What are WordPress Widgets And How to Use Them

What are WordPress Widgets And How to Use Them

Did you know that your WordPress sidebar and footer can extend your site’s functionality? You can actually add extra information on both parts, thanks to WordPress widgets.

In this article, we will learn about the widget’s potential to help readers navigate on your page. We will also take a look at how you can add and customize widgets to fit your needs.

Video Tutorial

Are written instructions taking too long? Watch this video tutorial instead.

What are WordPress Widgets?

WordPress widgets are a part of your WordPress element that performs one specific function: adding extra content and structure to your sidebar or footer. For example, widgets can display your most recent posts, calendar, search bar, and much more.

Widgets are easy to use, and you don’t have to write any HTML code to set them up. In fact, you only need to drag and drop the widget to the area on your page – sometimes called as widget areas. The placement of this area can be different depending on the theme. Sometimes you can only put widgets only on the sidebar, and other times only on the footer or both.

One of the great things about widgets is that they let you easily add more advanced features on the page. You can link your social media pages to further connect with your readers, although you need to install another plugin that has those widgets manually. No worries, we will discuss that a little bit later.

For the time being, let’s talk about the widgets that WordPress has provided for you.

Default WordPress Widgets

By default, WordPress gives you with several widgets that can be essential to your web page. They are as follows:

  1. Archive displays your monthly posts.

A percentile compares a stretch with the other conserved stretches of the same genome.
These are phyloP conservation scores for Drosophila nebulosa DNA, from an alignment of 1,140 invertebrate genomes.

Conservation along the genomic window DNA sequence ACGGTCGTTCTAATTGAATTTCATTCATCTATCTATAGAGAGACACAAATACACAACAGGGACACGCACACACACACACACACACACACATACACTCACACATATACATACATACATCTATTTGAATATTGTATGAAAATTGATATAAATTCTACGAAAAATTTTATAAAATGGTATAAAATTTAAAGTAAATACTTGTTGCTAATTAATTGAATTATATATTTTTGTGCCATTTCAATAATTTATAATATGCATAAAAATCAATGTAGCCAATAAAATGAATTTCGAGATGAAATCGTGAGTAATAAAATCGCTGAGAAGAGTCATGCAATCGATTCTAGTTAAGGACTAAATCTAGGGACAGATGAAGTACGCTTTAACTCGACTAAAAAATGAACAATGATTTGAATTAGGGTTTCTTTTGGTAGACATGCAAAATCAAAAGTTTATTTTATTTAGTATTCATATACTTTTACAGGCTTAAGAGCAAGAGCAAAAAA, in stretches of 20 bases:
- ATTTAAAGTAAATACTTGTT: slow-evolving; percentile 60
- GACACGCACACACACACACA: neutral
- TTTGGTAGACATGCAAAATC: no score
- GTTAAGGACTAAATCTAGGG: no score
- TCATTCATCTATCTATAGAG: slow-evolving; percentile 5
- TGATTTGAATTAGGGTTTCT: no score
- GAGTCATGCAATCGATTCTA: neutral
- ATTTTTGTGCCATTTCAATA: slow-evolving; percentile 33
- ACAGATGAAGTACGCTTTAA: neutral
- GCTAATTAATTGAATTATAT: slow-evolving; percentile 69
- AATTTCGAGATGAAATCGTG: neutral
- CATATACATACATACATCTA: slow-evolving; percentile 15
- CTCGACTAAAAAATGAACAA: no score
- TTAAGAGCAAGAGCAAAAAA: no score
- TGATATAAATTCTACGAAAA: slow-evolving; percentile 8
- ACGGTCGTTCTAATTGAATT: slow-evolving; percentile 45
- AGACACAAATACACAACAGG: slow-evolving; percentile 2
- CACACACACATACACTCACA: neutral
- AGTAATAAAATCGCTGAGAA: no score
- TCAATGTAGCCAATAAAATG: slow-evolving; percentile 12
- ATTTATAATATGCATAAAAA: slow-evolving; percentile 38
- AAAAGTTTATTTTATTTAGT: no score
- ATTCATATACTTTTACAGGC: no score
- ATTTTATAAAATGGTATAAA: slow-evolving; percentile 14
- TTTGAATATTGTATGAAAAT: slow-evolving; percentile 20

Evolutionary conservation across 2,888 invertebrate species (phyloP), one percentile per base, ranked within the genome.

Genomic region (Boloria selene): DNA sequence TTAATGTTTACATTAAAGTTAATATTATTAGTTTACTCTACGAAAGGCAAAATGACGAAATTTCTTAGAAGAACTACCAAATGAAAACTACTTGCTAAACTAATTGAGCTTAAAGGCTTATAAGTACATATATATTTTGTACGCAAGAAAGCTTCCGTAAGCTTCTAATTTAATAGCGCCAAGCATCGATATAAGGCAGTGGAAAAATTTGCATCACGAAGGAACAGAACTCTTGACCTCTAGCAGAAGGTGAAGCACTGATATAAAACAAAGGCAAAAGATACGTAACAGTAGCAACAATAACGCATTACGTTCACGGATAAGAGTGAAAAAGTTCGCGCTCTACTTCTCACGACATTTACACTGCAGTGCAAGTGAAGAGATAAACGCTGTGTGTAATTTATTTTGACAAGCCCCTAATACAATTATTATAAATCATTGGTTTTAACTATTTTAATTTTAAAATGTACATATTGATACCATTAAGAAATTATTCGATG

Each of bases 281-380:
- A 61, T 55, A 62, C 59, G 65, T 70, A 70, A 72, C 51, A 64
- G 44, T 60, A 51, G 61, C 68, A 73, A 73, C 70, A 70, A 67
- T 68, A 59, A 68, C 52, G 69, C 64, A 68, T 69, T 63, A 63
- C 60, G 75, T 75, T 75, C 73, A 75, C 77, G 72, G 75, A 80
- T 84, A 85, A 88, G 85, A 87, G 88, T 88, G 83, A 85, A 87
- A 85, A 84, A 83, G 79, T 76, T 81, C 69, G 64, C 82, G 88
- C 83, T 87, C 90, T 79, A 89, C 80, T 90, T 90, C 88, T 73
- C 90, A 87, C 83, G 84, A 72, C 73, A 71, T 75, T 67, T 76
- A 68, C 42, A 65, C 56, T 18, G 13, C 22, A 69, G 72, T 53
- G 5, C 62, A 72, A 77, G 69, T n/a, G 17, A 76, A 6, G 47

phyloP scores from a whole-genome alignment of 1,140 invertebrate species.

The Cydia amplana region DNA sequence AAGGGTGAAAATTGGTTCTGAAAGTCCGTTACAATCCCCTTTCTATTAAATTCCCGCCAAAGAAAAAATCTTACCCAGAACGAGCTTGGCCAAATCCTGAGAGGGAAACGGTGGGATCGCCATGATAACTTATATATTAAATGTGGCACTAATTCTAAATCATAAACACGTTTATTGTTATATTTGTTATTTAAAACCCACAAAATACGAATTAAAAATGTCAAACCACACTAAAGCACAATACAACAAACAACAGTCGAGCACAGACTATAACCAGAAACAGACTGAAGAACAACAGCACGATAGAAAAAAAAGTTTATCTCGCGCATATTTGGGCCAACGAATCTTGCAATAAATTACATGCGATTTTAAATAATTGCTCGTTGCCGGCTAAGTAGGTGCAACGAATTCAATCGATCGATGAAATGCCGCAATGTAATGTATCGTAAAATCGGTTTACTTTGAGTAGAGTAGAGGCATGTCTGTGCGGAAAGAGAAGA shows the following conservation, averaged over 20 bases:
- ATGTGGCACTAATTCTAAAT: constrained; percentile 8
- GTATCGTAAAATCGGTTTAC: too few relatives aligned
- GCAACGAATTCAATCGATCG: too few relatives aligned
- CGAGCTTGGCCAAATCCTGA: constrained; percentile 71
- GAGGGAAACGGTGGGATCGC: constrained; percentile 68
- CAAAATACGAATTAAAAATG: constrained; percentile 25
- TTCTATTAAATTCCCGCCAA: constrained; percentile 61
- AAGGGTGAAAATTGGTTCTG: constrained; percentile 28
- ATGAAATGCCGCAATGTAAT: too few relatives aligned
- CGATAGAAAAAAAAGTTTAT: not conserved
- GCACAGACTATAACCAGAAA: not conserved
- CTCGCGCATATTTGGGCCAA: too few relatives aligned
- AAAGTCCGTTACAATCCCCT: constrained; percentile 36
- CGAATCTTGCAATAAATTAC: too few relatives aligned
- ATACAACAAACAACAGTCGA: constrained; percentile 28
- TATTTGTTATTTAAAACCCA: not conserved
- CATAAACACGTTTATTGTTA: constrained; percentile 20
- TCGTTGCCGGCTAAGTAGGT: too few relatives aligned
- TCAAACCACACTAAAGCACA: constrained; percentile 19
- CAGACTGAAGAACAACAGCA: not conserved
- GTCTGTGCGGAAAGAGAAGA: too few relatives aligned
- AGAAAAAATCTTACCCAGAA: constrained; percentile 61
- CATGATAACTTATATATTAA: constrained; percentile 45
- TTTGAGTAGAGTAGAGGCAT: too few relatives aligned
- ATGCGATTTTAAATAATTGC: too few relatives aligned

2. Audio lets you embed an audio player on your page.
  3. Calendar displays the calendar.
  4. Categories display the list or drop-down menu of post categories.
  5. Gallery displays images gallery.
  6. Image displays an image.
  7. Meta shows webmaster login, RSS, and WordPress.org links.
  8. Navigation Menu adds navigation menu on the sidebar.
  9. Pages create a list of your pages.
  10. Recent Comment displays the most recent comments on your pages.
  11. Recent Post displays your most recent posts.
  12. RSS is an entry for any RSS or Atom feed.
  13. Search displays the search bar for your site.
  14. Tag Cloud displays post tags.
  15. Videos display any video embed from major video providers.

How to Add Widget in WordPress

Now that you know that WordPress has basic but quite powerful widgets, you can add one to your page with the following method:

  1. Login to your WordPress dashboard.
  2. Head to Appearance section and click Widgets
    Available widgets on the WordPress dashboard
  3. As you can see, there are several widgets on the left side and the widget areas on the right side. I use Radcliff theme by Anders Norén which allows me to put widgets on my footers.